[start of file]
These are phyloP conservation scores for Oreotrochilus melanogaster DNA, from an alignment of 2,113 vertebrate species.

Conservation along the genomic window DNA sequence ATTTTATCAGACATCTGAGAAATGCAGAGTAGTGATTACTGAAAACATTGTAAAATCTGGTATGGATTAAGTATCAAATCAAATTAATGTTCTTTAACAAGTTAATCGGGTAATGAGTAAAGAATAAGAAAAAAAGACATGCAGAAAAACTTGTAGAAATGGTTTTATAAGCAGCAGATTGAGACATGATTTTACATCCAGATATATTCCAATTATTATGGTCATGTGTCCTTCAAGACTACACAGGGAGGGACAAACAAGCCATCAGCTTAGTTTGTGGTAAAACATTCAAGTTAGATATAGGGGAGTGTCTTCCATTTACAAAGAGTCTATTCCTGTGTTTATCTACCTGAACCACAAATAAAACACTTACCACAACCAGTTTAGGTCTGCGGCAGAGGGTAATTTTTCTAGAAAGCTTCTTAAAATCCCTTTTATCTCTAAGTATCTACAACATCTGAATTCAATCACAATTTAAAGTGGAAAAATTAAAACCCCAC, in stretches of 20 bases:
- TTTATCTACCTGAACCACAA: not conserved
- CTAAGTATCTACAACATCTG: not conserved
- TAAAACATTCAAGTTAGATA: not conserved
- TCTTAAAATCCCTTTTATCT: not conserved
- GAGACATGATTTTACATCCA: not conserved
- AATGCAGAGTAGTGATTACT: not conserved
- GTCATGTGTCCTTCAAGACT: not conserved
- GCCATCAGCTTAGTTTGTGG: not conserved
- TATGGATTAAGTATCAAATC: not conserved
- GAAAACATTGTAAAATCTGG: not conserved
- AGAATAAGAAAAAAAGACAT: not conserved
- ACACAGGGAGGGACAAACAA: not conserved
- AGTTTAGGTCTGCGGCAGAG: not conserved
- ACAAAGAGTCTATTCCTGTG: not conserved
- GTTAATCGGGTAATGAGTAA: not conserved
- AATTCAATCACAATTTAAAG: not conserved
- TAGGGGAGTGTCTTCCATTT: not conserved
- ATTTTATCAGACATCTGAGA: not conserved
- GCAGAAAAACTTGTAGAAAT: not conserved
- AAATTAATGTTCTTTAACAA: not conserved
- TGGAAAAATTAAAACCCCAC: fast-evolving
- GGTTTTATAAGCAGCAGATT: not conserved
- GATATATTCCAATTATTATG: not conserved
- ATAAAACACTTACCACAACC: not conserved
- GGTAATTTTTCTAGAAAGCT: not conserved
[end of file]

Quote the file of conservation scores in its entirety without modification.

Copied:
These are phyloP conservation scores for Oreotrochilus melanogaster DNA, from an alignment of 2,113 vertebrate species.

Conservation along the genomic window DNA sequence ATTTTATCAGACATCTGAGAAATGCAGAGTAGTGATTACTGAAAACATTGTAAAATCTGGTATGGATTAAGTATCAAATCAAATTAATGTTCTTTAACAAGTTAATCGGGTAATGAGTAAAGAATAAGAAAAAAAGACATGCAGAAAAACTTGTAGAAATGGTTTTATAAGCAGCAGATTGAGACATGATTTTACATCCAGATATATTCCAATTATTATGGTCATGTGTCCTTCAAGACTACACAGGGAGGGACAAACAAGCCATCAGCTTAGTTTGTGGTAAAACATTCAAGTTAGATATAGGGGAGTGTCTTCCATTTACAAAGAGTCTATTCCTGTGTTTATCTACCTGAACCACAAATAAAACACTTACCACAACCAGTTTAGGTCTGCGGCAGAGGGTAATTTTTCTAGAAAGCTTCTTAAAATCCCTTTTATCTCTAAGTATCTACAACATCTGAATTCAATCACAATTTAAAGTGGAAAAATTAAAACCCCAC, in stretches of 20 bases:
- TTTATCTACCTGAACCACAA: not conserved
- CTAAGTATCTACAACATCTG: not conserved
- TAAAACATTCAAGTTAGATA: not conserved
- TCTTAAAATCCCTTTTATCT: not conserved
- GAGACATGATTTTACATCCA: not conserved
- AATGCAGAGTAGTGATTACT: not conserved
- GTCATGTGTCCTTCAAGACT: not conserved
- GCCATCAGCTTAGTTTGTGG: not conserved
- TATGGATTAAGTATCAAATC: not conserved
- GAAAACATTGTAAAATCTGG: not conserved
- AGAATAAGAAAAAAAGACAT: not conserved
- ACACAGGGAGGGACAAACAA: not conserved
- AGTTTAGGTCTGCGGCAGAG: not conserved
- ACAAAGAGTCTATTCCTGTG: not conserved
- GTTAATCGGGTAATGAGTAA: not conserved
- AATTCAATCACAATTTAAAG: not conserved
- TAGGGGAGTGTCTTCCATTT: not conserved
- ATTTTATCAGACATCTGAGA: not conserved
- GCAGAAAAACTTGTAGAAAT: not conserved
- AAATTAATGTTCTTTAACAA: not conserved
- TGGAAAAATTAAAACCCCAC: fast-evolving
- GGTTTTATAAGCAGCAGATT: not conserved
- GATATATTCCAATTATTATG: not conserved
- ATAAAACACTTACCACAACC: not conserved
- GGTAATTTTTCTAGAAAGCT: not conserved